- Standard Number:
OSHA requirements are set by statute, standards and regulations. Our interpretation letters explain these requirements and how they apply to particular circumstances, but they cannot create additional employer obligations. This letter constitutes OSHA's interpretation of the requirements discussed. Note that our enforcement guidance may be affected by changes to OSHA rules. Also, from time to time we update our guidance in response to new information. To keep apprised of such developments, you can consult OSHA's website at https://www.osha.gov.
December 26, 2007
Mr. John C. Lewis
Process Discipline Leader
O'Neal Engineering, Inc.
3000 RDU Center Drive, Suite 200
Morrisville, NC 27560
Dear Mr. Lewis:
Thank you for requesting clarification of the Occupational Safety and Health Administration (OSHA) standard, 29 CFR 1910.106, pertaining to storage and use of flammable and/or combustible liquids. This letter constitutes OSHA's interpretation only of the requirements discussed, and may not be applicable to any questions not delineated within your original correspondence. We apologize for the delay in our response. Your paraphrased scenario and questions, and our responses are provided below.
Scenario:Typically, the flammable liquid usage in pharmaceutical manufacturing operations involves Isopropyl Alcohol or Ethanol for chromatography column regeneration and buffer preparation. These are Class IB and Class IC flammable liquids. The chromatography operations are in-line with the production process. These chromatography operations may fall under §1910.106(e).
Question 1: In a manufacturing plant where small quantities of flammable liquid(s) are used in a manufacturing process (i.e., less than ten gallons of Class IC liquid), is this considered as incidental storage/or use as discussed in 1910.106(e)(2)?
Response 1: No. Since the chromatography operation, as you noted in your scenario, is part of a production process (i.e., in-line with production process), §§1910.106(e)(3), 1910.106(h), and 1910.119 may apply.
Question 2: §1910.106(e)(2)(iii) in part states that "Adequate natural or mechanical ventilation shall be provided." Does the adequate ventilation in this paragraph mean the ventilation rate of 1 cubic foot per square foot of solid floor area, as defined in §1910.106(e)(3)(v)?
Response 2: As defined in §1910.106(a), ventilation is "considered to be adequate if it is sufficient to prevent accumulation of significant quantities of vapor-air mixtures in concentrations over one-fourth of the lower flammable limit." However, if an employer chooses to provide a ventilation of 1 cubic foot per minute per square foot of solid floor area, as required under 1910.106(e)(3)(v), OSHA would consider such a rate to meet §1910.106(e)(2)(iii) requirements. You must note, however, that compliance with §1910.106 requirements may not preclude an employer from complying with other OSHA standards, such as §1910.1000 (which has requirements pertaining to health hazards). Compliance with §1910.1000 may require ventilation rates higher than the rates prescribed under §1910.106.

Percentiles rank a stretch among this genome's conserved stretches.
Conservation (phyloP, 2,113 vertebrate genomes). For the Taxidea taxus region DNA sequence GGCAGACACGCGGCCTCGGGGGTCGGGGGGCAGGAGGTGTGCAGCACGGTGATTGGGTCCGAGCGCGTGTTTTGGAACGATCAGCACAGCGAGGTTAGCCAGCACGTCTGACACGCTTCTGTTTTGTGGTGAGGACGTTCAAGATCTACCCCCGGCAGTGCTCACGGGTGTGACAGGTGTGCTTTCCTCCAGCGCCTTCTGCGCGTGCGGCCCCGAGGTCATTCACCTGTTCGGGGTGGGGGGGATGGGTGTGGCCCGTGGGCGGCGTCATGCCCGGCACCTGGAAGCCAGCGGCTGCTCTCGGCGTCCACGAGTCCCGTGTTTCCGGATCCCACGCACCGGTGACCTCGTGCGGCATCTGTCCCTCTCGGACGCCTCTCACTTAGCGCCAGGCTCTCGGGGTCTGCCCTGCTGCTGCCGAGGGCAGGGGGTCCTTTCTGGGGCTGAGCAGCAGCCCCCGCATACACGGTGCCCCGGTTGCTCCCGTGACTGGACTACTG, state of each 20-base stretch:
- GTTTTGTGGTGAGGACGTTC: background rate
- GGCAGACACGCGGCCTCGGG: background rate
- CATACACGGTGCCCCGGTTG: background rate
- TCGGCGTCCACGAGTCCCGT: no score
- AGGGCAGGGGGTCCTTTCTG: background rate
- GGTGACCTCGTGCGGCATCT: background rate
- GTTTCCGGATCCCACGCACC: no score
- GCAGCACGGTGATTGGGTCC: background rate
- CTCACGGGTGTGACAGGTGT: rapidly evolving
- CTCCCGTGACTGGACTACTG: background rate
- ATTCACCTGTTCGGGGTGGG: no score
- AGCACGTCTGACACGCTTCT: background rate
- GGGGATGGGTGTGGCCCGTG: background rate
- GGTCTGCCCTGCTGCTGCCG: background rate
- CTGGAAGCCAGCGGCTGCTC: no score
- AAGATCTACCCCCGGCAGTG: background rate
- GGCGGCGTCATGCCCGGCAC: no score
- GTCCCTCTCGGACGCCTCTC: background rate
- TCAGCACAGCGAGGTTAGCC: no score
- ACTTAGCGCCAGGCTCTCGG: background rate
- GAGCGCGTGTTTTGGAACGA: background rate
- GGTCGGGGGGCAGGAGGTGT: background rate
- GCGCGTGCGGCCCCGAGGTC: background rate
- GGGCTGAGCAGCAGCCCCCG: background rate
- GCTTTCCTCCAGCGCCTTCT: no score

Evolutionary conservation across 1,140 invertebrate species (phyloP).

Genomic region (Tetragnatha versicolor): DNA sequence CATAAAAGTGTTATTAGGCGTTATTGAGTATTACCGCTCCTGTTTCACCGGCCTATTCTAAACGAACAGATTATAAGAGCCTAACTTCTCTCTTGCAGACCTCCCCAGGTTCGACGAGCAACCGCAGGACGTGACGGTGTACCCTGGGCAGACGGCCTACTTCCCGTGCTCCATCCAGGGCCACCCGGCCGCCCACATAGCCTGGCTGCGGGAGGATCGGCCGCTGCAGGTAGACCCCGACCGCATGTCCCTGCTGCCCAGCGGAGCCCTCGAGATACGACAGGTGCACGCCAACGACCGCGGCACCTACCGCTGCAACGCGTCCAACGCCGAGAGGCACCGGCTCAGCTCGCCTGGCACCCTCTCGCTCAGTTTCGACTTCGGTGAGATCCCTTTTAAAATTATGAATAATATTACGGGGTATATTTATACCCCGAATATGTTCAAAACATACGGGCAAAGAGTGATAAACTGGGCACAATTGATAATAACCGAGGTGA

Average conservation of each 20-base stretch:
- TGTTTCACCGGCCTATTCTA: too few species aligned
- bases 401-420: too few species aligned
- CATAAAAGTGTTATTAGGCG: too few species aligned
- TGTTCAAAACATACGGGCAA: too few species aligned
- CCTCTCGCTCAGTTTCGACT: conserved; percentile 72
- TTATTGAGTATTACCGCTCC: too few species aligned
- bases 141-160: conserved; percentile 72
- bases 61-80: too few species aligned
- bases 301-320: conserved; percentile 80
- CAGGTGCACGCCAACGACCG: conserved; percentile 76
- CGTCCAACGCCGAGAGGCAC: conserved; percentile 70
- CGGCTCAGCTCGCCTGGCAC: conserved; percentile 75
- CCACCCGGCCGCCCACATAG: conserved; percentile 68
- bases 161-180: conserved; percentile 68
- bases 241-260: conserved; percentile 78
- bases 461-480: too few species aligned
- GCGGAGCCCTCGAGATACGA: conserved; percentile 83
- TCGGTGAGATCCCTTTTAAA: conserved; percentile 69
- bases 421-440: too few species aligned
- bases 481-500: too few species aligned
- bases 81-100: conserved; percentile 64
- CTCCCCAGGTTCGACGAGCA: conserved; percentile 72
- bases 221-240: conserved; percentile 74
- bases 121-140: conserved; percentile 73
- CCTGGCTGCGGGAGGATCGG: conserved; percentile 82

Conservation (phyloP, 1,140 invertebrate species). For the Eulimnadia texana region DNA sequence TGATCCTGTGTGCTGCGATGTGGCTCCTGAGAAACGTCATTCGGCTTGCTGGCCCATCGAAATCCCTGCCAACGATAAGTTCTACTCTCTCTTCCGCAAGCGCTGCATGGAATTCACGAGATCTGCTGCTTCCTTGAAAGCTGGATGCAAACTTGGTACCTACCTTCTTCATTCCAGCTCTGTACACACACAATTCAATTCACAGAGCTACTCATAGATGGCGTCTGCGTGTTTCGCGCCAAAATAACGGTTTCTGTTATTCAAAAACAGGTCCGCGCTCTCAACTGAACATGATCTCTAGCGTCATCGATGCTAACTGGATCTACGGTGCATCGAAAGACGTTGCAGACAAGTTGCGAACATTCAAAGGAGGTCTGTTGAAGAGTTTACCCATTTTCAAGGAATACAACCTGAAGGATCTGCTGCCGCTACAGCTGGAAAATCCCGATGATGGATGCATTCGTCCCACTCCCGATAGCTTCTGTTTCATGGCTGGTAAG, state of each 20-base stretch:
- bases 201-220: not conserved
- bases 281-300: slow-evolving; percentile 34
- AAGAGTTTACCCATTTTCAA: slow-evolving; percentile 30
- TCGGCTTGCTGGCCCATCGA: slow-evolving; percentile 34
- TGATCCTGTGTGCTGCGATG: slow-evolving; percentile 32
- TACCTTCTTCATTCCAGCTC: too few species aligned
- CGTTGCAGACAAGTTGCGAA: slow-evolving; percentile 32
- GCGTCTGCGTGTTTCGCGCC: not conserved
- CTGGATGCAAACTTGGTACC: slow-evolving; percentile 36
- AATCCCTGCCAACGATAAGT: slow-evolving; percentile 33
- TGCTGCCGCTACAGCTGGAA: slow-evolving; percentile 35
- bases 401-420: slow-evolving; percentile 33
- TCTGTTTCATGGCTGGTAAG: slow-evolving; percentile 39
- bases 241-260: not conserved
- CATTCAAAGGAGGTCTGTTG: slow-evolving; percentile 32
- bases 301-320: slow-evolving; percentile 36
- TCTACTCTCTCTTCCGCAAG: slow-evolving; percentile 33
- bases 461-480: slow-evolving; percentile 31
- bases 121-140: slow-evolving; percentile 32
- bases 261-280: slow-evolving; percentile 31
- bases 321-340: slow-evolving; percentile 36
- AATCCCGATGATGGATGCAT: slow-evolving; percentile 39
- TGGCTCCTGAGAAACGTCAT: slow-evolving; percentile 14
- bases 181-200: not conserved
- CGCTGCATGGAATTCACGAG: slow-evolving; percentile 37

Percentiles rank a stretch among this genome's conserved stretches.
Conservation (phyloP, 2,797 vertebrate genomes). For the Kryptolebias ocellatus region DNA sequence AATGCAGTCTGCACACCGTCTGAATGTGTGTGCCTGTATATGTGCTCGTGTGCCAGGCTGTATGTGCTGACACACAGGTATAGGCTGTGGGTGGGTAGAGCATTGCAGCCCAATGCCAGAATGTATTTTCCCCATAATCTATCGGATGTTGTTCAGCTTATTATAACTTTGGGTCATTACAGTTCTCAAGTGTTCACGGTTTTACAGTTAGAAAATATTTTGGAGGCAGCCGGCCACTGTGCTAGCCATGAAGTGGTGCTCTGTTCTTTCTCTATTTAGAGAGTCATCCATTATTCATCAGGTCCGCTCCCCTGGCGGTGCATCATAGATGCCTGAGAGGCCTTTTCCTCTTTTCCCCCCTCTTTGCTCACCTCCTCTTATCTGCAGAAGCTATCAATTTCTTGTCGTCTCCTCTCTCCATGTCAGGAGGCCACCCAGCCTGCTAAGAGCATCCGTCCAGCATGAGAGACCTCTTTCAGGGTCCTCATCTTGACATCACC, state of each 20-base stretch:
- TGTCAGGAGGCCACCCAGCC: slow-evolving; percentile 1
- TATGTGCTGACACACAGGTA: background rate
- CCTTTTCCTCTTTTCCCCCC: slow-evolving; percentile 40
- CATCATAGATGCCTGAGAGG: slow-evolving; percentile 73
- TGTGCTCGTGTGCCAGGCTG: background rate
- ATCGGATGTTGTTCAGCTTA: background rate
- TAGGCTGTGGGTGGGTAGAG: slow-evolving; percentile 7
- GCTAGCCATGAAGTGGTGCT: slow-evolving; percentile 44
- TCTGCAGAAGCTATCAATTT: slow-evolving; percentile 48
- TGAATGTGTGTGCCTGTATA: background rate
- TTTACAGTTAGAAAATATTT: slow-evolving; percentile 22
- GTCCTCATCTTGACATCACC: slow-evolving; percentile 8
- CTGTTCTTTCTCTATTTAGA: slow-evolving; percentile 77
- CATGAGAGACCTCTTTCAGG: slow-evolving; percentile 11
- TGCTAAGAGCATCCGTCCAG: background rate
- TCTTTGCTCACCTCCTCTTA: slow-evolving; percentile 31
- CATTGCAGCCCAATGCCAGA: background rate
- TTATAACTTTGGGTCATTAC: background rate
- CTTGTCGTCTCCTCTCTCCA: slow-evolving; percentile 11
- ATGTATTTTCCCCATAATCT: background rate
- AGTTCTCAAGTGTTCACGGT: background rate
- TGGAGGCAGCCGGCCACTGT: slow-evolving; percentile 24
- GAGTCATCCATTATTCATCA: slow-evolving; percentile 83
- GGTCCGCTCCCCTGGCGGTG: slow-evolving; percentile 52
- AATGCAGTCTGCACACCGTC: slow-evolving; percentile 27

Question 3: Does §1910.106(e)(2)(iii) require introduction of fresh air similar to provisions contained in §1910.106(e)(3)(v)(a)?
Response 3: No. §1910.106(e)(2)(iii) does not require the exclusive use of fresh air for ventilation purposes. Additionally, 1910.106(e)(2)(iii) is a performance requirement and does not explicitly require introduction of fresh air to meet the performance requirements of the standard. OSHA, under §1910.106(e)(2)(iii), expects employers to provide adequate ventilation to maintain concentrations below 25% of the LEL. In other words, if an employer covered under §1910.106(e)(2)(iii) chooses to recirculate air, then the employer must take measures to provide adequate ventilation to maintain concentrations below 25% of the LEL.
Note that the recirculation of air for ventilation purposes can result in the reintroduction of already exhausted flammable and combustible materials back to the ventilated area. This recirculation can result in a buildup of flammable and combustible materials in the area being ventilated to rise to concentrations which are considered dangerous, i.e., greater than the 25% of the LEL. Paragraph 17.11 of NFPA 30-2008, which is applicable to all operations, including those at industrial plants, contains requirements for mechanical and natural exhaust ventilation. This paragraph requires exhaust ventilation to discharge to a safe location outside the building. In addition, this section prohibits the recirculation of the exhaust air with exception:
17.11.6 Recirculation of the exhaust air shall be permitted only when it is monitored continuously using a fail-safe system that is designed to automatically sound an alarm, stop recirculation, and provide full exhaust to the outside in the event that vapor-air mixtures in concentrations over one-fourth of the lower flammable limit are detected.